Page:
Home » Molecular Quantum Mechanics: An Introduction to Quantum Chemistry by Peter Atkins
Molecular Quantum Mechanics: An Introduction to Quantum Chemistry Peter   Atkins

Molecular Quantum Mechanics: An Introduction to Quantum Chemistry

Peter Atkins

Published December 28th 1970
ISBN : 9780198551294
0 pages
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 About the Book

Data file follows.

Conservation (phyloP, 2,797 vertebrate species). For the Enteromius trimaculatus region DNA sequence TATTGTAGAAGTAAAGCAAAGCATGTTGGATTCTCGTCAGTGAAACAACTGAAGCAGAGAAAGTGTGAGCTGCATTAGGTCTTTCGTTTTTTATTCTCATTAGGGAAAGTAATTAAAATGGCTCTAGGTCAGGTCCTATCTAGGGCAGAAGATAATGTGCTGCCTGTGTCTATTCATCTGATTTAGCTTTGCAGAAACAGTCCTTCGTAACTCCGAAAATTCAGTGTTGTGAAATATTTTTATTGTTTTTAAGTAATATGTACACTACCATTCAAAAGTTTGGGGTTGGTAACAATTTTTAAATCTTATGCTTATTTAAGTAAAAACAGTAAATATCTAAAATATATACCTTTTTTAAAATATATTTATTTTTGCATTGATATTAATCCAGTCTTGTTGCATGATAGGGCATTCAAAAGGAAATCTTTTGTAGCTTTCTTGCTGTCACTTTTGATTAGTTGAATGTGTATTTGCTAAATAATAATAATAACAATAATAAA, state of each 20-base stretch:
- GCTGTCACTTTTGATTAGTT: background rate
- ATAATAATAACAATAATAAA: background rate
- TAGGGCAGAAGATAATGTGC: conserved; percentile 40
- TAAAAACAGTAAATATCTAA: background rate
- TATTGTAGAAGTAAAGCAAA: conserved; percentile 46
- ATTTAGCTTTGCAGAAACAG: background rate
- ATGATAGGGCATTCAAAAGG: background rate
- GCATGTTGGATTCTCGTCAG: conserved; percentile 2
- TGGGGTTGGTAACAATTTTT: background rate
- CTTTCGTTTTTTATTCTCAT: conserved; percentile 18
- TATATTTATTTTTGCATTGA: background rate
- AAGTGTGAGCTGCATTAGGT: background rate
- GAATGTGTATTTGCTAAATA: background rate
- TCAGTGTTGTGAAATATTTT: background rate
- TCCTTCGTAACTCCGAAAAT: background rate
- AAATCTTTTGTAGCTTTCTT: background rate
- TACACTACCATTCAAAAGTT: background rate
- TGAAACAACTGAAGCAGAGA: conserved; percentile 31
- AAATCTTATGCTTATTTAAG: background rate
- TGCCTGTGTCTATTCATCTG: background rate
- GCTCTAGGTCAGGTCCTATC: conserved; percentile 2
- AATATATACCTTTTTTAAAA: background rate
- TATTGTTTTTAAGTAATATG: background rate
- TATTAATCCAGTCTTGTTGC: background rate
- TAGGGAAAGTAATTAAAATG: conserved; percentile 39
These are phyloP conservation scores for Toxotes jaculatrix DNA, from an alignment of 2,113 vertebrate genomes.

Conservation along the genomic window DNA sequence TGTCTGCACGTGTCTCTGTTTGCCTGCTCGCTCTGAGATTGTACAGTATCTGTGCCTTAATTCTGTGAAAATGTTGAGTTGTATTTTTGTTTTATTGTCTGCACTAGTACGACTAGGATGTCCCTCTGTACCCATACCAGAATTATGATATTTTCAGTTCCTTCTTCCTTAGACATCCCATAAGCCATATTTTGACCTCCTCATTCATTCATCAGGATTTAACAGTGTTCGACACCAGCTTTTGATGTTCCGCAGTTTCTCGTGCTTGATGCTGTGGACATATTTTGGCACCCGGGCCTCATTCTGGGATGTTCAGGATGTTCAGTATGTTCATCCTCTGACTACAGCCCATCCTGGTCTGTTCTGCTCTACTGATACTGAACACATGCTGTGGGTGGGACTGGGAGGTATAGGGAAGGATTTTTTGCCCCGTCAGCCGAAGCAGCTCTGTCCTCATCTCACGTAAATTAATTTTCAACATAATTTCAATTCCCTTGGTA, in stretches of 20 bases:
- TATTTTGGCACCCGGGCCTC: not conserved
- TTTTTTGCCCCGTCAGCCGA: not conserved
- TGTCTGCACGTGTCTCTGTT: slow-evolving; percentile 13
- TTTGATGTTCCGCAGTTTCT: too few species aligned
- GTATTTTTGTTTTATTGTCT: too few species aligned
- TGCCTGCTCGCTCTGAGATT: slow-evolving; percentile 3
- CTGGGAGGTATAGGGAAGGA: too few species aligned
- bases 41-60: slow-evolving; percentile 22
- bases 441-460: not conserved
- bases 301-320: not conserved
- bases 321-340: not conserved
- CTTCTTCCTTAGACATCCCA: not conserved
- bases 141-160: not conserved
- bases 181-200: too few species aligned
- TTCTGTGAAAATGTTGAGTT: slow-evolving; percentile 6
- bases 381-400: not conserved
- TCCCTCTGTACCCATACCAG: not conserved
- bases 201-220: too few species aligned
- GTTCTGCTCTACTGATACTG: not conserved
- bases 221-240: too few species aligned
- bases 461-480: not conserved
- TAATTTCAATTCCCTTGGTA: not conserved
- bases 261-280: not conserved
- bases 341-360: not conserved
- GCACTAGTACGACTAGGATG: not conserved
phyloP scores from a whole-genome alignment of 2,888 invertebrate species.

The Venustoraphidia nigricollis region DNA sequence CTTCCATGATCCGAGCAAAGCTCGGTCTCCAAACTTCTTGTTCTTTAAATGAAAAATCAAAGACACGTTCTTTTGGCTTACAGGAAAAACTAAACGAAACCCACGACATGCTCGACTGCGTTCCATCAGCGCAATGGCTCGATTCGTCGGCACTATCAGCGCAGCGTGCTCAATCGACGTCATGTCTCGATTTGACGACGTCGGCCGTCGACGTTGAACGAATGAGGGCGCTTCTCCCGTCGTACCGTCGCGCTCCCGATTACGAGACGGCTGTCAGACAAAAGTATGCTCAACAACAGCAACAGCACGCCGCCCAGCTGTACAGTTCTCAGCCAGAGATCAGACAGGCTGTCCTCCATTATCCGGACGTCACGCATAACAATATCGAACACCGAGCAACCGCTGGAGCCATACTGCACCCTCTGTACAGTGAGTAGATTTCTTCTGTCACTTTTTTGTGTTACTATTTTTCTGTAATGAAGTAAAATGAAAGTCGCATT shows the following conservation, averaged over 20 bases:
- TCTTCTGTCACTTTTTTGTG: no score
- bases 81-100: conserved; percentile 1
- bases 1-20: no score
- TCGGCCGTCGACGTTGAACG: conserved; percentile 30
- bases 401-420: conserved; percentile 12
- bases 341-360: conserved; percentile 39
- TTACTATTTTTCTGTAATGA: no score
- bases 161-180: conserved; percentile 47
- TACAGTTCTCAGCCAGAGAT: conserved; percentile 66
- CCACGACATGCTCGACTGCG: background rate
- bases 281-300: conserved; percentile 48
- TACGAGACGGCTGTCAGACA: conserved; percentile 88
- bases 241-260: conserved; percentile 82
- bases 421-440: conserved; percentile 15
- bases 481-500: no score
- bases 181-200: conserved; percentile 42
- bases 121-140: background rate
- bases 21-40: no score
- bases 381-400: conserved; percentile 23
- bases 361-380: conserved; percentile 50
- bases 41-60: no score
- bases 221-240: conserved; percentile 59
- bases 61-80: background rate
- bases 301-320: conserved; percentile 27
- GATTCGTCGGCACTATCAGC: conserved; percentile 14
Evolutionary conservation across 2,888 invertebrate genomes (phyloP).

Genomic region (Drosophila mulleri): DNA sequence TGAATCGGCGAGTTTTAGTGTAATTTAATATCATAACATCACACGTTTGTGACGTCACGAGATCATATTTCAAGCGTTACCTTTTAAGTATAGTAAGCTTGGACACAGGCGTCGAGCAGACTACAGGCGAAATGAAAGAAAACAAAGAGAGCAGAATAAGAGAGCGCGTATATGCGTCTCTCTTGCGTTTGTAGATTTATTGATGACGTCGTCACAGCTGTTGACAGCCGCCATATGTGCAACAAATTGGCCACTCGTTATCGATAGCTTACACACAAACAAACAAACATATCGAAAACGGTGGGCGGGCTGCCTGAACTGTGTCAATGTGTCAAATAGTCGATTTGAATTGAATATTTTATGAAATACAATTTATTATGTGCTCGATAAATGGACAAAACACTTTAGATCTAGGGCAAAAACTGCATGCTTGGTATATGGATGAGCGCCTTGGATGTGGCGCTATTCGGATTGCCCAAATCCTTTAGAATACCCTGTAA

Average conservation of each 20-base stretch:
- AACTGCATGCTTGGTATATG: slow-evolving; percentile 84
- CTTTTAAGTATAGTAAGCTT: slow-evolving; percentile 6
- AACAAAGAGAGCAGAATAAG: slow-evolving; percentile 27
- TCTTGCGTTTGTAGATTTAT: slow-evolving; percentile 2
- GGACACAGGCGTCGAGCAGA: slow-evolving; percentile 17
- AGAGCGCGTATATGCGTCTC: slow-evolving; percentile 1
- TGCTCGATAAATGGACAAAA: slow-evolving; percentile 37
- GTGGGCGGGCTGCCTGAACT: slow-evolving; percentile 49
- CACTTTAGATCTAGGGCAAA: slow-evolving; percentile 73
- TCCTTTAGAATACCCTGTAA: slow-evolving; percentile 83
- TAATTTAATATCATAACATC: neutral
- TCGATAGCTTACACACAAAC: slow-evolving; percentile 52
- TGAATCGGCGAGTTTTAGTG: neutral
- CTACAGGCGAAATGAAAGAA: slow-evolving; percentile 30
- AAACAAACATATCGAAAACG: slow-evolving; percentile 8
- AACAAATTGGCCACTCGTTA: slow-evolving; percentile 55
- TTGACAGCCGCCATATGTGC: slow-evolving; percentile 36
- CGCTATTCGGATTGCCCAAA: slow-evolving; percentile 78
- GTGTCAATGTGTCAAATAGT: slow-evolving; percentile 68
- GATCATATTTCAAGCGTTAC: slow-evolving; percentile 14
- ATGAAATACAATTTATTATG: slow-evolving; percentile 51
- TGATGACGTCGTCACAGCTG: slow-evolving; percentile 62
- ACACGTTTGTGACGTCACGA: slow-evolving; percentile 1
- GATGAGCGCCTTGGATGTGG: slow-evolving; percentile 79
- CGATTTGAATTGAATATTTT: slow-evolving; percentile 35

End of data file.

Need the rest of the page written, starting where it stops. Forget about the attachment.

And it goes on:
I know that, in the physics circuit, this book is... well, not exactly frowned upon, but there is some prejudice against it (probably because Peter Atkins is actually a chemistry professor). However, after reading the book, I have come to the conclusion that having any kind of prejudice makes no sense.Molecular quantum mechanics is an excellent book and, despite the opinion in some circles, is well suited to fit the needs of a student taking courses in Atomic and/or Molecular physics. I especially liked the slow build-up - the first three chapters are devoted entirely to freshening up the knowledge one has left after the standard courses of Quantum mechanics. That kind of intro eliminates the need to consult other books first, which is, from a practical viewpoint, very nice.Then with the fourth chapter, the real stuff kicks in. For my course, I didnt have to read the whole book, but from what Ive read, I got a favorable impression. Ill try not to rave too much, but there is so much I really liked about this book. The approach to angular momentum, coupled and uncoupled basis, the detailed explanation of spectral terms and how to construct them, how to split them into levels, what happens in an external field, then MOLCAO... Each topic has been done in detail, and in very simple and understandable language. There are many examples sprinkled liberally throughout the text, and self-test sections, too. Both of them have been proven, at least in my case, very useful in discerning whether or not I have comprehended whats going on. The margins are also wonderfully done, not only with illustrations, but with little math reminders here and there.All in all, Im very fond of Molecular quantum mechanics and I wish other physics students would take it up, if not as the primary textbook, then as a supplementary read. (Im quite aware that some calculations are omitted here - like for the ionized hydrogen molecule - but that didnt detract me from enjoying the book.)